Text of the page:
Learning About Play
I was excited to learn about Exploring Play: The Importance of Play in Everyday Life, a free online course offered by FutureLearn and the University of Sheffield. The seven-week course kicked off last week and is off to a roaring start. Learners from all over the world are participating. For the first week we learned about the many definitions of play, and were asked to share our play histories.
There were two common themes about people’s play histories. The first centered on outdoor play. I was amazed at how many people remembered playing outdoors without any supervision by adults. In reflecting on my own play history, I recalled spending a lot of time outside playing with friends and neighbors, and seldom within eyesight of any of our parents. By contrast, my children spent very little time outdoors in self-directed activities. While they spent a lot of time outside, it was usually in a supervised sporting activity. It is surprising how much things have changed in just one generation.
The other theme was that the play people gravitated toward in childhood often carried over into their adult careers. I participated in a lot of imaginative play and acted out stories as a child, and began my professional career by working in theater. Some who played with cars as children became mechanics; others who liked to play school with their stuffed animals became teachers. It was a little surprising to realize how much my play as a child links to my life as an adult.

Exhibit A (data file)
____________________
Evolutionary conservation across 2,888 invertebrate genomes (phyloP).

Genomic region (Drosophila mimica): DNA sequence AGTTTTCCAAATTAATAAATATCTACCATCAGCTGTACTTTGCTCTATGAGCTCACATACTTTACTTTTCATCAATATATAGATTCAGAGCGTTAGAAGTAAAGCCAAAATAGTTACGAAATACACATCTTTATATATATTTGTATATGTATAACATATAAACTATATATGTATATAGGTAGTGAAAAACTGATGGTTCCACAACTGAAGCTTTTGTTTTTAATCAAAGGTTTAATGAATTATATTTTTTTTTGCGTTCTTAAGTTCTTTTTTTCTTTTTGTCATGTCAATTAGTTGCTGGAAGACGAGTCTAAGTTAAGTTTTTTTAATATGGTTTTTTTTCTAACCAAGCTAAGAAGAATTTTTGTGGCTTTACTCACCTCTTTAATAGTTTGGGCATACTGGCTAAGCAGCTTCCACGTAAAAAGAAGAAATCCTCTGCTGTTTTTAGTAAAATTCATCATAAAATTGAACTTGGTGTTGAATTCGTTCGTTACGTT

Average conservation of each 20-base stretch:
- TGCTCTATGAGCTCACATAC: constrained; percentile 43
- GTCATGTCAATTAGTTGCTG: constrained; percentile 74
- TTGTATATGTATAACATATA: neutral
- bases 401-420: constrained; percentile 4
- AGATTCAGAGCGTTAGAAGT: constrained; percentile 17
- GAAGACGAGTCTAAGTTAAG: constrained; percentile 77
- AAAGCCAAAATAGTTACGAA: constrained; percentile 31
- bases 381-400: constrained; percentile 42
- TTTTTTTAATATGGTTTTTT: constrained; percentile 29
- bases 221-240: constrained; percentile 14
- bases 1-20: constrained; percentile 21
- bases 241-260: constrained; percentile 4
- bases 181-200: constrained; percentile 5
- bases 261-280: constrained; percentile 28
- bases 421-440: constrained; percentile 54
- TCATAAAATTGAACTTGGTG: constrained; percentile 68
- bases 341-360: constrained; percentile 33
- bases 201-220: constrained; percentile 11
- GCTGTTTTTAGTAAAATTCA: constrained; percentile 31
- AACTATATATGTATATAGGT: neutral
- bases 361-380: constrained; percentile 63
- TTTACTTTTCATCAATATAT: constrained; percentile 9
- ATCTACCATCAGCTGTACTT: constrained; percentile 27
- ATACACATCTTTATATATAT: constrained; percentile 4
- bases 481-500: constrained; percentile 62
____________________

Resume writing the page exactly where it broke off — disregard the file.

Play can be difficult to define, but it is something that crosses cultures, contexts and lifespans. What do you remember about your play history, and how has it impacted your life as an adult?
Meet Barney Saltzberg at the ScholarShare Children’s Book Festival
Barney Saltzberg is the author and illustrator of close to 50 books for children, including Beautiful Oops!, Arlo Needs Glasses, Andrew Drew and Drew, and the bestselling Touch and Feel Kisses series with over 800,000 copies in print. Additionally, he’s recorded four CDs of music for children. Barney has been working with the United States State Department as a part of the Cultural Exchange Program and has traveled to China and Russia to speak about the creative process. He lives in Los Angeles with his wife and three dogs.
Meet Barney at Fairytale Town the weekend of September 27 & 28 at the ScholarShare Children’s Book Festival! Barney will read Beautiful Oops! and his latest book, Chengdu Could Not, Would Not Fall Asleep, and sign copies of his books.